Russians In No Rush To Buy Private Property
March 27, 2001
Perhaps it's because for seven decades Russians were forbidden to own private land, but -- now that they are allowed to do so -- many are scared to make the move.
A rural area 500 miles from Moscow was the first region to adopt a land-ownership law after the new Russian constitution, adopted in 1993, guaranteed that "the right of private property shall be protected by law." But mere permission to buy and sell land has not turned out to be enough.
- Without a viable banking and legal system, the vast majority of Russian farmers prefer to continue leasing land from the government at cheap prices -- wary that they won't be able to keep what they do buy.
- Their fears may be justified, because old-school leftists who are still in power are resisting any changes which could transfer land to private hands -- which defeated former President Yeltsin's efforts to privatize rural lands.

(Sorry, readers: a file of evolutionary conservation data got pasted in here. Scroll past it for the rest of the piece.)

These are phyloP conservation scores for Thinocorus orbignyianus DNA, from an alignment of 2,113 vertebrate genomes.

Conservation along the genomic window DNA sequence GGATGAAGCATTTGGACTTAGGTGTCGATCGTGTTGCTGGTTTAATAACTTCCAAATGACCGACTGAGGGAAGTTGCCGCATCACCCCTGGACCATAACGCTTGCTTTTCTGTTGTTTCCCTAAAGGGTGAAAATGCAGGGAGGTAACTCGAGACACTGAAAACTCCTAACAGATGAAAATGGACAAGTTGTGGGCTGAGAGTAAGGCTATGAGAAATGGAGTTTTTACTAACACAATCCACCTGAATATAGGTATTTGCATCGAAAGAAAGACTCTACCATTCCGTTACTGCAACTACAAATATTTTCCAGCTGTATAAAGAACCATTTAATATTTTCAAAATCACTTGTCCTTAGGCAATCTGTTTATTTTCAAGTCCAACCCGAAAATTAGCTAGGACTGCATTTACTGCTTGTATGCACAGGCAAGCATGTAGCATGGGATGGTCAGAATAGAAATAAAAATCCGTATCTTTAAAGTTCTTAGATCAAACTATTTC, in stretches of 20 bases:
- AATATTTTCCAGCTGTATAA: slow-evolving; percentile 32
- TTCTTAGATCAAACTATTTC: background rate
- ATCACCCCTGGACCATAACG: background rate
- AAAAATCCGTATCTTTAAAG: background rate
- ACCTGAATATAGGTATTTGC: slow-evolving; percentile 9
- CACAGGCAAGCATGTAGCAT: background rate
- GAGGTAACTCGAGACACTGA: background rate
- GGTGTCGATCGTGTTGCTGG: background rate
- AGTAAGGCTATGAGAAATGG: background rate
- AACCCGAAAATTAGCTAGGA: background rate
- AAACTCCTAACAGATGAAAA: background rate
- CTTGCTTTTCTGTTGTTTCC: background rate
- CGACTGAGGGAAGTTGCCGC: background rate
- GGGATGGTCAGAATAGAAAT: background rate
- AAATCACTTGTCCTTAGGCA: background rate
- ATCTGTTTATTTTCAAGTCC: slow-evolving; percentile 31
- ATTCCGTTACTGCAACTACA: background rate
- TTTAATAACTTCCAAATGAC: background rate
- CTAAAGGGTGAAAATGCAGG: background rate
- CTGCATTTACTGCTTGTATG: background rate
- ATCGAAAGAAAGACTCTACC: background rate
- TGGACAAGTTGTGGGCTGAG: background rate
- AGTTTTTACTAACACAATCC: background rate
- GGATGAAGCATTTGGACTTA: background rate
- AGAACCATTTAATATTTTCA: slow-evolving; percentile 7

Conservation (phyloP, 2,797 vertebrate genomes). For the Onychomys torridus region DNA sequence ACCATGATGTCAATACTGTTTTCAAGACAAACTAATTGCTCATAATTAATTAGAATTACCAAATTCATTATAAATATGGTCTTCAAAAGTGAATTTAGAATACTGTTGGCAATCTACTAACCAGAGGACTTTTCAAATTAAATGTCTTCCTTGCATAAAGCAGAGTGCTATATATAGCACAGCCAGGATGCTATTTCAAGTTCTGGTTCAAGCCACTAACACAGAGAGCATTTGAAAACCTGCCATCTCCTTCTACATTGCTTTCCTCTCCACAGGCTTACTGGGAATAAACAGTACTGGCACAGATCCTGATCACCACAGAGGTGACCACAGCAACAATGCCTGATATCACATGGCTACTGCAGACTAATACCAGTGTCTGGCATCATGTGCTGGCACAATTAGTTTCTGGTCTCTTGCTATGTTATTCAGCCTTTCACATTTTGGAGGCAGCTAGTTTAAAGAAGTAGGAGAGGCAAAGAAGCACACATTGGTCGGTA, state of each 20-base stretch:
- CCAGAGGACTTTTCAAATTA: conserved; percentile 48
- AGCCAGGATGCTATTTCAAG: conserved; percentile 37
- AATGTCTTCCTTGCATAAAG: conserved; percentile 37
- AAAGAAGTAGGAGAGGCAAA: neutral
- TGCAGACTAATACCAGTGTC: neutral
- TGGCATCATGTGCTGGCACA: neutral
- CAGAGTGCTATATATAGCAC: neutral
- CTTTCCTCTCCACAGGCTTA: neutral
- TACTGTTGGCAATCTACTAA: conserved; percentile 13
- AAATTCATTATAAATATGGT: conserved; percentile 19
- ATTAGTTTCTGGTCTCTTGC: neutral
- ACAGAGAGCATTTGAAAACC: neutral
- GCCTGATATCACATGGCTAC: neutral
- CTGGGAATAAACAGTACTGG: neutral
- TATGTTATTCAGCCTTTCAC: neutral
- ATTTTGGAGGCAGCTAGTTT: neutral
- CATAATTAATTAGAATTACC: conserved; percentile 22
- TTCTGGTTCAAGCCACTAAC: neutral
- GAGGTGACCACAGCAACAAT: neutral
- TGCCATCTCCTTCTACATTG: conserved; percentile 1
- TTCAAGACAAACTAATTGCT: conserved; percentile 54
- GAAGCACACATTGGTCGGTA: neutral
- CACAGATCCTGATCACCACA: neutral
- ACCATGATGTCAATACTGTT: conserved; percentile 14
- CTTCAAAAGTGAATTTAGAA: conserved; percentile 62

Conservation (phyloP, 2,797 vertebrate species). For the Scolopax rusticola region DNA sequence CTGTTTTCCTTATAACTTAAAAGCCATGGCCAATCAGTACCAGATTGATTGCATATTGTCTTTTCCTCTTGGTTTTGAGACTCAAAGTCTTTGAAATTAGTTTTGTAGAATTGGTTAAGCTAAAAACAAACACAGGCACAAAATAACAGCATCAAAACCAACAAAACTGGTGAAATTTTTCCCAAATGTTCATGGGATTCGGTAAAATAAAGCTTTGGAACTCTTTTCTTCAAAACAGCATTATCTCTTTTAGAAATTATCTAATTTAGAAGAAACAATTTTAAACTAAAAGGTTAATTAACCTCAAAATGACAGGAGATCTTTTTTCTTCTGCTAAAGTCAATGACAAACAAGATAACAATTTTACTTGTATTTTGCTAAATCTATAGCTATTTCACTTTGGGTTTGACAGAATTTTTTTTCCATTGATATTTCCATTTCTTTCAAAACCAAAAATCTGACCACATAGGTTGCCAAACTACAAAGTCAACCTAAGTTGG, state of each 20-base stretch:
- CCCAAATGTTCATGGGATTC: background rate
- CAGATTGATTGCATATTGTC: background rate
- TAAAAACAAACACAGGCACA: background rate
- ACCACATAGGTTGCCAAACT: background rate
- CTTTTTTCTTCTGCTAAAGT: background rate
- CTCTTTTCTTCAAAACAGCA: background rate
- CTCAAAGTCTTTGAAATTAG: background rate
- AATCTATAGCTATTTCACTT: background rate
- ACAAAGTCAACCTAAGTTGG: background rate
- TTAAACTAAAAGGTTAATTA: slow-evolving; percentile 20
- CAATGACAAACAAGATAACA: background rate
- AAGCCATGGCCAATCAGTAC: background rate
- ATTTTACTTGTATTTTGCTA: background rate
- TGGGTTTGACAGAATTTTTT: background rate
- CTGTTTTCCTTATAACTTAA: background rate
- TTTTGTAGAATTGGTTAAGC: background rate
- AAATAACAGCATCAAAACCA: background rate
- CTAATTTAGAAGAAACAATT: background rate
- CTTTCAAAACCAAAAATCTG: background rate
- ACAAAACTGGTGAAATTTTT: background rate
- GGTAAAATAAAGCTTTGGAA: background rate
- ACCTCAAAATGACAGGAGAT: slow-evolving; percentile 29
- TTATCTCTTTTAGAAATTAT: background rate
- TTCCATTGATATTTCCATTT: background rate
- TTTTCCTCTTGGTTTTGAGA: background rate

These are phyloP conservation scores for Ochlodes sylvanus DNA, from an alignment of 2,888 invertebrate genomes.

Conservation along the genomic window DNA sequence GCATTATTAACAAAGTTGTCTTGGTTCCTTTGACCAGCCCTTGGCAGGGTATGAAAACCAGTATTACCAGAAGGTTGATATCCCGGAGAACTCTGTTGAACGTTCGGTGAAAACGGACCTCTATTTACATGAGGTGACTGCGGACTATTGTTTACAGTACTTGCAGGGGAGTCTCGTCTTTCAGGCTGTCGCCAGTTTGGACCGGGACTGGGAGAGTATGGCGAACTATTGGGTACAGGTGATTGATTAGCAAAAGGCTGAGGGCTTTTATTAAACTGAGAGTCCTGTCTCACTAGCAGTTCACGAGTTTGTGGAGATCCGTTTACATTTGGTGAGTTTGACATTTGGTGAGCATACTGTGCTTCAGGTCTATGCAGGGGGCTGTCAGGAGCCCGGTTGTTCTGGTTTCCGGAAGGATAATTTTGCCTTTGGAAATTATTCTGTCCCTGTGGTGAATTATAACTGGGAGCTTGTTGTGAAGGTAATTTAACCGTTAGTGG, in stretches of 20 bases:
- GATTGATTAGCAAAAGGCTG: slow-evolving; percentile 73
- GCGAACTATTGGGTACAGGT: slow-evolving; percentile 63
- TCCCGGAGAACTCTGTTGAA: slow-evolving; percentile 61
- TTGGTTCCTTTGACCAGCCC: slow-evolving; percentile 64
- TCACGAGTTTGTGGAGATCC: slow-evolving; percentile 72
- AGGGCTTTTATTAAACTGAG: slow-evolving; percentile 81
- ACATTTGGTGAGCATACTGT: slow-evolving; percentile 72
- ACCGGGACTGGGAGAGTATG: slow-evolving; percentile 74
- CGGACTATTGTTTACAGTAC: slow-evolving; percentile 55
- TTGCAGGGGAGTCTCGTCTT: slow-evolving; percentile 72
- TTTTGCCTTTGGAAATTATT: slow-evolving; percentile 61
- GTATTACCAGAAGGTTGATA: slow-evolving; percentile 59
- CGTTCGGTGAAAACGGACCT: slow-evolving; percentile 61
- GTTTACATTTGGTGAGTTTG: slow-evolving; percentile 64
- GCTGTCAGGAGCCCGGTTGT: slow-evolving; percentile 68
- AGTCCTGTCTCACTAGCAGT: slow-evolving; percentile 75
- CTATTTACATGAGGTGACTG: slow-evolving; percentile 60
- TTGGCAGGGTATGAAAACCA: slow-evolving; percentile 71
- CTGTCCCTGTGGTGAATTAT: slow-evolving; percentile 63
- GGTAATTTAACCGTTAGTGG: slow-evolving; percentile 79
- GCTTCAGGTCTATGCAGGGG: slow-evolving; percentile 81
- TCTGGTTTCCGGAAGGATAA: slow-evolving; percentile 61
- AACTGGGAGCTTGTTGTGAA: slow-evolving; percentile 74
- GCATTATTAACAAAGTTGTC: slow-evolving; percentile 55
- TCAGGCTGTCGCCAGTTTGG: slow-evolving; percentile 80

- President Vladimir Putin intends to unveil legislation which will reform the federal land code by May 1.
- Then just last week, the State Dumas passed draft legislation explicitly allowing land sales for the first time -- but only after adopting an amendment excluding farmland sales.
Sales of urban lands are not as controversial as farm sales.
Without a workable land code, grain production has fallen by half since 1992.
Source: Peter Baker, "Experiment in Land Ownership Has Few Takers in Rural Russia," Washington Post, March 25, 2001.
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